What happens when you change your workflow runtime and load a persisted instance?
Yes.. things go boom. And unlike the object example there is very little you can do about this one. The state is created and managed by the workflow runtime. You don’t have the same opportunity to get in the middle of this and fix it as you do when you write the code that manages the state.
In the next release of .NET we are adding a feature called Dynamic Update which offers one path to fixing up the state so that it does not go boom but here today I’m speaking only of how .NET 4 behaves.
Planning for Change
Now that we know what the problem is we can come up with a way to think about change and the first truth we must consider is that we must plan for change. We know that change will happen and I am asserting that planned change is always better than unplanned change (at least when it comes to software).
In my previous post on this versioning spike I described two scenarios for change. The first question we want to ask will help us decide which scenario we are facing.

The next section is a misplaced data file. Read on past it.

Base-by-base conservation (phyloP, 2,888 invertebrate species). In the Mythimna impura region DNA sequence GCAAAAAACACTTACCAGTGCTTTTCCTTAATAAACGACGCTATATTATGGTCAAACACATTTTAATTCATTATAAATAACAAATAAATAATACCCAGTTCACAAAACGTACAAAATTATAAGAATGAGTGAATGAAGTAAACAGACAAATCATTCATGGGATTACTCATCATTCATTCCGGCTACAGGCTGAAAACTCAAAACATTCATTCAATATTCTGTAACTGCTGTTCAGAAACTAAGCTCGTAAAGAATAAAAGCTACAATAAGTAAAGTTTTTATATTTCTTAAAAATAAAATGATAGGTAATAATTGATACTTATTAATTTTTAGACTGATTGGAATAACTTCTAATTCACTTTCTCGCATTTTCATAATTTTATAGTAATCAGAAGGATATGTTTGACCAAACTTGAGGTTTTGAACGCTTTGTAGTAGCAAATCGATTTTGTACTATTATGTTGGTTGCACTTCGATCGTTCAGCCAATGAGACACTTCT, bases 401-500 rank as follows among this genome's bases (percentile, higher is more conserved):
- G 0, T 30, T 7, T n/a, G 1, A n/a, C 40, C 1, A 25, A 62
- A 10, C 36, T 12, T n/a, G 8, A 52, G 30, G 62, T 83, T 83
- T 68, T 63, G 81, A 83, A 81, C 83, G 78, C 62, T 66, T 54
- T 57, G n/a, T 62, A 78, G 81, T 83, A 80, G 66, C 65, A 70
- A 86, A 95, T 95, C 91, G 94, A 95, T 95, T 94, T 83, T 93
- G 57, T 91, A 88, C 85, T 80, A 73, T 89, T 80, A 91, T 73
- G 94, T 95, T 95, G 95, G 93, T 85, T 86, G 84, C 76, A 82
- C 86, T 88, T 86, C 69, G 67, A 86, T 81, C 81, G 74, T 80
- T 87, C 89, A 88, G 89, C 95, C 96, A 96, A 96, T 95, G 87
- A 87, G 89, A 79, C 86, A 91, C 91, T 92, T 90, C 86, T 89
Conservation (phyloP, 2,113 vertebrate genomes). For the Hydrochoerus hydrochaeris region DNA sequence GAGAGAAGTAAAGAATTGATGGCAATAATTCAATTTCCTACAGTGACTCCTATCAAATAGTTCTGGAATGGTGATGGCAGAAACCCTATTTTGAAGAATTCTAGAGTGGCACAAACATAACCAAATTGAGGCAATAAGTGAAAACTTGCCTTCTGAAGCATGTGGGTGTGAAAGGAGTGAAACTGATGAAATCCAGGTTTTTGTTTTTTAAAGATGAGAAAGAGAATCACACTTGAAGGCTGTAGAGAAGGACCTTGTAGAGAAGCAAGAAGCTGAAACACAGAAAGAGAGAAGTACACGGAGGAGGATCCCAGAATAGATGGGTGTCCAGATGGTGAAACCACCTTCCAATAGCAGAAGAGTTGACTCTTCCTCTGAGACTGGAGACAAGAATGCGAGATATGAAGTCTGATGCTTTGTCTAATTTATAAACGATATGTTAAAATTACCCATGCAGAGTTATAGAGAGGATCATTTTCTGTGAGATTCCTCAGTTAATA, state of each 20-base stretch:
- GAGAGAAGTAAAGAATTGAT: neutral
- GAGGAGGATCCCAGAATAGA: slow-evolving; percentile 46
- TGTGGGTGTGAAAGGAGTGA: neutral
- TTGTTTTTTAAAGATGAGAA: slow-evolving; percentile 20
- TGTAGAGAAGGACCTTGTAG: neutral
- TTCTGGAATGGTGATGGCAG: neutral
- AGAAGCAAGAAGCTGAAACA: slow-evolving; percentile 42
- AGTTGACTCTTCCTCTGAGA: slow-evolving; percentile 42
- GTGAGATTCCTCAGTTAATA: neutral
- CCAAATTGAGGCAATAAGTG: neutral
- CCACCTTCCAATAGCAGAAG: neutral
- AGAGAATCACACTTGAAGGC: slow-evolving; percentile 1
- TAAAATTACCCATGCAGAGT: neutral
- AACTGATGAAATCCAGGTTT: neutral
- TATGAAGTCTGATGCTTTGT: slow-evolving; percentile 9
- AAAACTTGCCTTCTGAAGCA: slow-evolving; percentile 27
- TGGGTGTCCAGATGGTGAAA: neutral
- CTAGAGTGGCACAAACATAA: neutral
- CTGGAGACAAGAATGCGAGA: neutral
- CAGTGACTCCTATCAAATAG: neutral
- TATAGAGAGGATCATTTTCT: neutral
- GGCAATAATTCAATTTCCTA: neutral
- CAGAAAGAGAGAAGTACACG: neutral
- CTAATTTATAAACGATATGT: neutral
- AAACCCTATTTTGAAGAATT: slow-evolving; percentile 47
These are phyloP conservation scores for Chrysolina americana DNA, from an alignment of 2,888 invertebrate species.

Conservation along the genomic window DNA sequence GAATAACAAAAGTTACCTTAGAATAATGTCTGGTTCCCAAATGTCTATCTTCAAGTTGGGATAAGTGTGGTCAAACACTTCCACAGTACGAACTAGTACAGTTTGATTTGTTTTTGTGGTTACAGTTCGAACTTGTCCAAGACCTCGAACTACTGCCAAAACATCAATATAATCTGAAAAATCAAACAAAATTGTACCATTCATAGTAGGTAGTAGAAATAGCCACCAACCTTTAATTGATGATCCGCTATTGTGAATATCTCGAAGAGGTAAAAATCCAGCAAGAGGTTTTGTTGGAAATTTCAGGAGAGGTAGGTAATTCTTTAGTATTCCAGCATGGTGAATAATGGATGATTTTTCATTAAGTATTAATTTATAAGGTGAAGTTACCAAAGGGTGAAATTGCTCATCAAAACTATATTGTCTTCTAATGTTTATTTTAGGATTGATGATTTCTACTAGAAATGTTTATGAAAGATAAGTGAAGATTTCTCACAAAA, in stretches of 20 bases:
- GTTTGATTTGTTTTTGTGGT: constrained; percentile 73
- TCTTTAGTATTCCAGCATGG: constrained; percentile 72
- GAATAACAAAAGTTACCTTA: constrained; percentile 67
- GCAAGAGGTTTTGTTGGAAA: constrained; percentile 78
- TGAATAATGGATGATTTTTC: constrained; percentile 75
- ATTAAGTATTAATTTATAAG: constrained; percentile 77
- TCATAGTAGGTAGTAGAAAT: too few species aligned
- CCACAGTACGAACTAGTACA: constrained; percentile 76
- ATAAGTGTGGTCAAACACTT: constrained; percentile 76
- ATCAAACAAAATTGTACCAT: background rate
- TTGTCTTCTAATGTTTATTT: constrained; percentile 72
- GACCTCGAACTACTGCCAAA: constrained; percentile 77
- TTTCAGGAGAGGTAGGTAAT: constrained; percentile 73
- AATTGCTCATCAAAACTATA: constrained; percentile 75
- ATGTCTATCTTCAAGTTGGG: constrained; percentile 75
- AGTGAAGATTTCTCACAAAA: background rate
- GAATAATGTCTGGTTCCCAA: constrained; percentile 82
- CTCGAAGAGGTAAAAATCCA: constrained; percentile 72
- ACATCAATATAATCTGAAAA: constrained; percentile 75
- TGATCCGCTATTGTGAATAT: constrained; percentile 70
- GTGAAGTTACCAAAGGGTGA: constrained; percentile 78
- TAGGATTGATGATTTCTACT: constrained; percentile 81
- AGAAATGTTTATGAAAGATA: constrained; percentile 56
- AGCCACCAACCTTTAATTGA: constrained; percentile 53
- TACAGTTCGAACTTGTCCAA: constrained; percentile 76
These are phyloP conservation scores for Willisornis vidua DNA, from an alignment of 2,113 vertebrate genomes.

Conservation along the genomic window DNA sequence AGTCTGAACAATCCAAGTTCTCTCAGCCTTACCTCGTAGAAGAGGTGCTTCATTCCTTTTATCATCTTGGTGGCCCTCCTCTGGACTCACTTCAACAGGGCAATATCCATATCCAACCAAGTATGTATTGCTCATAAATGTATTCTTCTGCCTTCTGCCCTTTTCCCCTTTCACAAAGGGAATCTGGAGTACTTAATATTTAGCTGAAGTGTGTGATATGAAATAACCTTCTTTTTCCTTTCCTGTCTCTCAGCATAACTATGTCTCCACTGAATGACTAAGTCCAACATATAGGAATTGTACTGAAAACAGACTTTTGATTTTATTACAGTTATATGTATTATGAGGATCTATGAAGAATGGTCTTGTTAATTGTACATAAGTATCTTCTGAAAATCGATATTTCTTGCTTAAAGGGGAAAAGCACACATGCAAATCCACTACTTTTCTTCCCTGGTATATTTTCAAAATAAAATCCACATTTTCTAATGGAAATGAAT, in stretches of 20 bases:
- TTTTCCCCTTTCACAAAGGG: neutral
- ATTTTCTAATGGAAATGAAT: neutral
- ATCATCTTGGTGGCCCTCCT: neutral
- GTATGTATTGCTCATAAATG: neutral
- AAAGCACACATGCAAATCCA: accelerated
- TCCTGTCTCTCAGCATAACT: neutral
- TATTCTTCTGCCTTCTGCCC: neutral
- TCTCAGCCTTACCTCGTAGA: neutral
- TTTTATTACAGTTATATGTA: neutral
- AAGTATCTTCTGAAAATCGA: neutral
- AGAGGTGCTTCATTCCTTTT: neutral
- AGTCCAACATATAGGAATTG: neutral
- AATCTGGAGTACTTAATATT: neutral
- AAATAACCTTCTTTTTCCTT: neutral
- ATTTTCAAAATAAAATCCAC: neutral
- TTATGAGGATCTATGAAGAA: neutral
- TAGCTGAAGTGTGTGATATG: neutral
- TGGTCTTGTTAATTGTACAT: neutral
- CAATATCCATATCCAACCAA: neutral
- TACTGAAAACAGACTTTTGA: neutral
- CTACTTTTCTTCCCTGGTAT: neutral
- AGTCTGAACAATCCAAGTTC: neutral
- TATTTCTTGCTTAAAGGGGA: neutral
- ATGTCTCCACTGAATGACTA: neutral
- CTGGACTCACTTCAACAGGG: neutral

Can we allow persisted instances to complete?
Side By Side Version Aware Routing
Suppose we have 1000 persisted workflow instances which were created with V1. We need to decide if these workflow instances can complete using the V1 definition. I we can allow them to complete then our versioning problem becomes a message routing problem. What we must do is figure out a way to route messages meant for V1 instances to be routed to V1 instances and all other messages will route to V2 instances. If you want to see an example of doing this check out the AppFabric Reference Implementation: Managing the LifeCycle of a WorkFlow Service
If that solves your problem then GoTo(EndOfBlog) Else ReadOn()
Are the changes breaking?